Sky Zone

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Sky Zone
Number of locations30
Owner(s)Sky Zone, LLC
WebsiteOfficial site
 
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Sky Zone
Number of locations30
Owner(s)Sky Zone, LLC
WebsiteOfficial site

Sky Zone is a chain of indoor family entertainment centers in the United States and Canada that features numerous connected trampolines. Visitors to Sky Zone can bounce and flip from one trampoline to another, leap into pits filled with foam blocks and play a trampoline-based version of dodgeball. Since its launch in 2004 in Las Vegas, Nevada, Sky Zone has expanded to 17 states and one Canadian province, with plans for locations in additional states and provinces. In 2013, Sky Zone announced a master franchise license with Strike Bowling Bar to build 10 parks in Australia as well as future parks in New Zealand. [1]

Attractions[edit]

A typical Sky Zone Indoor Trampoline Park consists of several trampoline courts, which are arrays of trampolines placed horizontally and surrounded by trampolines placed at angles that serve as the court's walls.[2] The springs for each trampoline are covered by mats to prevent visitors from falling into these holes. Larger courts allow for many visitors to bounce and jump simultaneously, while smaller courts are used for games of dodgeball, where players can bounce around to avoid being hit by other players' throws.[3] Some courts allow visitors to bounce into a pit filled with foam blocks, and others feature basketball goals placed above trampolines, permitting visitors to bounce and slam dunk shots into the goals.[2] Some centers have started exercise classes using the trampoline courts.[4] Additional space in the facility is set aside for birthday parties and similar events, a refreshment stand and lockers for storage of visitors' items.[3] Some locations offer free wi-fi access for parents and chaperones, as well as access to monitors to observe the various courts.[2]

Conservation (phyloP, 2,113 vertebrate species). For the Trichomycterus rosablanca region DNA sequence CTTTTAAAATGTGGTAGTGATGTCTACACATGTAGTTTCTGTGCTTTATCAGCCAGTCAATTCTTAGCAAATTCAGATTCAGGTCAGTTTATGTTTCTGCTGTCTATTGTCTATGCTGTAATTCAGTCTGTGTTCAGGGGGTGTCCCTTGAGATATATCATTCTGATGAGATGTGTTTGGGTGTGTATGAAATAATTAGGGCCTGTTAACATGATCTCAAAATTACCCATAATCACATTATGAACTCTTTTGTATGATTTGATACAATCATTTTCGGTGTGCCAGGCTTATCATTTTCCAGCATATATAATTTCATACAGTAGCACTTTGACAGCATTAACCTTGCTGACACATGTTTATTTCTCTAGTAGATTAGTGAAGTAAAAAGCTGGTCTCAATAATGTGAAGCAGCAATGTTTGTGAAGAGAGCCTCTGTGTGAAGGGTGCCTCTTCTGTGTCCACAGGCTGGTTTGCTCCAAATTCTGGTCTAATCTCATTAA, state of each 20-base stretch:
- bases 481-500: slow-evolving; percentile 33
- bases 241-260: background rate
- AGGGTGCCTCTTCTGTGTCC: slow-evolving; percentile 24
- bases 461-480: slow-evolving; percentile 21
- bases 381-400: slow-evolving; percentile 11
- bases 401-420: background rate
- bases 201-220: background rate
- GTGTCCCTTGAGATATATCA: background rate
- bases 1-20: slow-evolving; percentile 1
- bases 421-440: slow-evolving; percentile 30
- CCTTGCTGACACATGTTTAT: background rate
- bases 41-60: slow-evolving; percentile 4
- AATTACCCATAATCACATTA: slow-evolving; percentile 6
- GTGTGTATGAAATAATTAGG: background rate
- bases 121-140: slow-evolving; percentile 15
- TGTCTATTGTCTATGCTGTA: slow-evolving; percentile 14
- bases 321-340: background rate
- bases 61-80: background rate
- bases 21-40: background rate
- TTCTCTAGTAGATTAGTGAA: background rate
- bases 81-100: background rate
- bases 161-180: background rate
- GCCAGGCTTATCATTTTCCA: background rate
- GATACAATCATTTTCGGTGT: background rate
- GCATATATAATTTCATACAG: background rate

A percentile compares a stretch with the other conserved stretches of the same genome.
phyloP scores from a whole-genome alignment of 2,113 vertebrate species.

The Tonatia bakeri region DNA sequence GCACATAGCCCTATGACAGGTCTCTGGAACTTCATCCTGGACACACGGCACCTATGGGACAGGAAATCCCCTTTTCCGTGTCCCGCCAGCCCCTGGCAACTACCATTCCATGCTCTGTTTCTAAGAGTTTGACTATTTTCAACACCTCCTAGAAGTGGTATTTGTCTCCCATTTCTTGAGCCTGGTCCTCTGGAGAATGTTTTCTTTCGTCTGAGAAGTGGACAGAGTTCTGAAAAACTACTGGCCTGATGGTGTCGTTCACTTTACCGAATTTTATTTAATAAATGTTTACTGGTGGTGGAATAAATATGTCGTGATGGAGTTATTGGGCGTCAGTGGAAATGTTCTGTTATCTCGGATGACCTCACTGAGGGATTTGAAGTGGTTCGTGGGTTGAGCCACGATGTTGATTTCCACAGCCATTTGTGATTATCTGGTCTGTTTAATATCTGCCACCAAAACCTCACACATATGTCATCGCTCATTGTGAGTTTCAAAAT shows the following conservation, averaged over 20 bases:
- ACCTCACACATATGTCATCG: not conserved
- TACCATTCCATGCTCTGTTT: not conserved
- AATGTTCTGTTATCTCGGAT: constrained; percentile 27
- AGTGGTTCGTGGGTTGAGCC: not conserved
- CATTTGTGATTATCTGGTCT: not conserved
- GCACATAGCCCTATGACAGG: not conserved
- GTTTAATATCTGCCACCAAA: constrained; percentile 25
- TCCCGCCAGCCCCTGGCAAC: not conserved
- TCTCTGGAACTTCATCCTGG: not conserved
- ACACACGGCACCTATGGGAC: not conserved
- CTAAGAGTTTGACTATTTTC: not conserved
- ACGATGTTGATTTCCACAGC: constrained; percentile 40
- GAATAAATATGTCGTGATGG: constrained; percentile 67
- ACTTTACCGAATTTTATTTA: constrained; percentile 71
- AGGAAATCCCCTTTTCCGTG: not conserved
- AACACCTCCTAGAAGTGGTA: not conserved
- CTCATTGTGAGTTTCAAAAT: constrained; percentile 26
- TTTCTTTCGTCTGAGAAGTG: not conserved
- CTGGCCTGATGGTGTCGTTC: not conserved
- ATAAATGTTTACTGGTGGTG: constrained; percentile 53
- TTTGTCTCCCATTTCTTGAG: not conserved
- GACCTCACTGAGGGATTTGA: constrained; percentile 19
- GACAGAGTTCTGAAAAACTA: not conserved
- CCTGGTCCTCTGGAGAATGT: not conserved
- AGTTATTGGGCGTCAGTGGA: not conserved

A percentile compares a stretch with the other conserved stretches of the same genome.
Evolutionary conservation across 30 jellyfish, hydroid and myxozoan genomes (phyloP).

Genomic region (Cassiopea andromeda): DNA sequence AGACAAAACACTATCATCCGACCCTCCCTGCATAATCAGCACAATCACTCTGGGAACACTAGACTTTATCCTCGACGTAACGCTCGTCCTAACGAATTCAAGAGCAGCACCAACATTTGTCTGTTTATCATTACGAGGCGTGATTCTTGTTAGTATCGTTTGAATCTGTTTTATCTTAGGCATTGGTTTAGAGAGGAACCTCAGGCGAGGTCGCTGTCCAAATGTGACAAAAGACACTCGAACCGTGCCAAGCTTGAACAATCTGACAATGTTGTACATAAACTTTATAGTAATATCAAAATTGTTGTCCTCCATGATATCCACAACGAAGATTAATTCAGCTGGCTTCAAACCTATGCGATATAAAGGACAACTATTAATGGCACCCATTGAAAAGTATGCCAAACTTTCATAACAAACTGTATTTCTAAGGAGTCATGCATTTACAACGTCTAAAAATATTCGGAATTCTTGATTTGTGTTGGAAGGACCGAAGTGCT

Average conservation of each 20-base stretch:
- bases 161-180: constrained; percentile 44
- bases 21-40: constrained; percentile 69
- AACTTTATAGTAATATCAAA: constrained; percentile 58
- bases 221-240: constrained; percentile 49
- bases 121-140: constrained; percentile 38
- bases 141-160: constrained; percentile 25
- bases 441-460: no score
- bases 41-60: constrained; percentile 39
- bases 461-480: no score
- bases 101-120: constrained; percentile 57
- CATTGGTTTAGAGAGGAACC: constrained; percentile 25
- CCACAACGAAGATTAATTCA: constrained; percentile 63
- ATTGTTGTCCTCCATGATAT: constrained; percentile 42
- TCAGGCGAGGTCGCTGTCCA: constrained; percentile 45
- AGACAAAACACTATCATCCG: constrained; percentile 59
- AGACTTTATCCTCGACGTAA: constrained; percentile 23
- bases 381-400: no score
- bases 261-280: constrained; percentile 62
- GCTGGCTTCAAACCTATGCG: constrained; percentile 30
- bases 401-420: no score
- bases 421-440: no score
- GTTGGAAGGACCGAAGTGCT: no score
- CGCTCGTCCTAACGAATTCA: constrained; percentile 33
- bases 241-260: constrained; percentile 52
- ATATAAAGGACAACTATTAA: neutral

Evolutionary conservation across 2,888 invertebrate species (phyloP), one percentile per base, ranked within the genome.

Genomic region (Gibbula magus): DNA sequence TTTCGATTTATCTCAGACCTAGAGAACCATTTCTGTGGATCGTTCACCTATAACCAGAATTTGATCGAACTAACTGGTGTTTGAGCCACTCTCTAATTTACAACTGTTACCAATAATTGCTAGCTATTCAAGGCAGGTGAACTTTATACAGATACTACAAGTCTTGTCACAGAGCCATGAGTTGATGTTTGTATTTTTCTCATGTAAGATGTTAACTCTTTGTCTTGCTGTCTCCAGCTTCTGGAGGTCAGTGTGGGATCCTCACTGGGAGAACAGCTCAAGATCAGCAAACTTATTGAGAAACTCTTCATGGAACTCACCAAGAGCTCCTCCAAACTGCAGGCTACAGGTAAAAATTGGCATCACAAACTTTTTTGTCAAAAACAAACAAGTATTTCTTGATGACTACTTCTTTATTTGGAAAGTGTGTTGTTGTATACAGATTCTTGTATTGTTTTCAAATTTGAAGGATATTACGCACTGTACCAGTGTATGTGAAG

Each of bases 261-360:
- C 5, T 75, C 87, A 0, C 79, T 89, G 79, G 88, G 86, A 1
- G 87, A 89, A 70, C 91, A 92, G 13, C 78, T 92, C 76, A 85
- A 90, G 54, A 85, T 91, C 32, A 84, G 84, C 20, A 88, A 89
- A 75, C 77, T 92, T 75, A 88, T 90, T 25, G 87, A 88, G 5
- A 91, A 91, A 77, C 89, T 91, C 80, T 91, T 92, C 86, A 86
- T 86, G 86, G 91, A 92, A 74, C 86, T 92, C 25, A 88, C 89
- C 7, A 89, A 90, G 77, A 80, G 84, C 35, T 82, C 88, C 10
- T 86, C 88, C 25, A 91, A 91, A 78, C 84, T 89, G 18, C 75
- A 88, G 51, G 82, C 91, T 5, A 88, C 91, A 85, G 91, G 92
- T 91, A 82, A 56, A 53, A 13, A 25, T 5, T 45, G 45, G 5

Visitors to the facility are required to sign waivers acknowledging the inherent risks of trampoline use.[3] Prior to entry into the court areas, visitors are briefed by employees about safety and other policies.[5] Courts are supervised by employees who make sure that rules are followed and that visitors in a given area of a court are of the same general size and build—for example, to reduce the chance of an adult colliding with a small child.[3] Visitors may take part either barefoot or wearing special shoes, which are generally included in the cost of admission.[2]

History[edit]

Sky Zone is the creation of entrepreneur Rick Platt, who originally intended for the trampoline courts to be used as part of a new sport with professional athletes.[5] In 2004, Platt spent USD$2 million to build a 17,000 square foot (1,600 m2) trampoline arena in Las Vegas and to hire athletes for the sport, which would have included rotating hoops and mid-air acrobatics.[4] The sport failed to generate interest, but local skateboarders learned of the facility and wanted to bounce on the court, which prompted Platt to open the facility to the general public at the cost of $8 per person.[5] Within six months, the facility had hosted 10,000 visitors,[5] and total revenue for the first year was $412,000.[4]

In 2006, Platt's son Jeff, who was at college near St. Louis, Missouri, opened a similar park there, which became profitable within six weeks of opening.[5] Jeff Platt is currently the CEO of the company that operates the company-owned parks and arranges franchises for other locations around the United States and Canada.[5] In 2011, revenues from the facilities reached $16 million.[4]

Reception[edit]

An average Sky Zone park hosts 1,000 guests per day.[2] Visitors are encouraged to purchase tickets on-line in order to guarantee admittance at a specific time.[3] Along with birthday parties, Sky Zone parks have hosted after-prom parties and leagues for its trampoline dodgeball games.[3]

Sky Zone ranked #453 on the Entrepreneur 2013 Franchise 500 list. [6]

The company relies heavily on word-of-mouth and social media to promote the parks.[4] Parents have noted that the parks are good choices for older children who have outgrown indoor play spaces intended for youngsters.[2]

References[edit]

  1. ^ "Sky Zone Becomes First US Trampoline Park to go Global"
  2. ^ a b c d e f Meghan Kotowski (January 5, 2012). "Sky Zone Indoor Trampoline Park opens in Suwanee". GwinnettDailyPost.com. Gwinnett Daily Post. Retrieved March 4, 2013. 
  3. ^ a b c d e f Michael Morain (April 2, 2012). "Sky Zone's the Limit at trampoline park". DesMoinesRegister.com. Gannett Newspapers. Retrieved March 4, 2013. 
  4. ^ a b c d e Drew Guarini (April 12, 2012). "For Sky Zone Trampoline Parks, The Sky's The Limit". HuffingtonPost.com. AOL Money & Finance. Retrieved March 4, 2013. 
  5. ^ a b c d e f Karen E. Klein (March 21, 2012). "Sky Zone Failed as a Sport, Won With Trampoline Parks". bloomberg.com. Bloomberg, L.P. Retrieved March 4, 2013. 
  6. ^ "Entrepreneur 2013 Franchise 500 list"

External links[edit]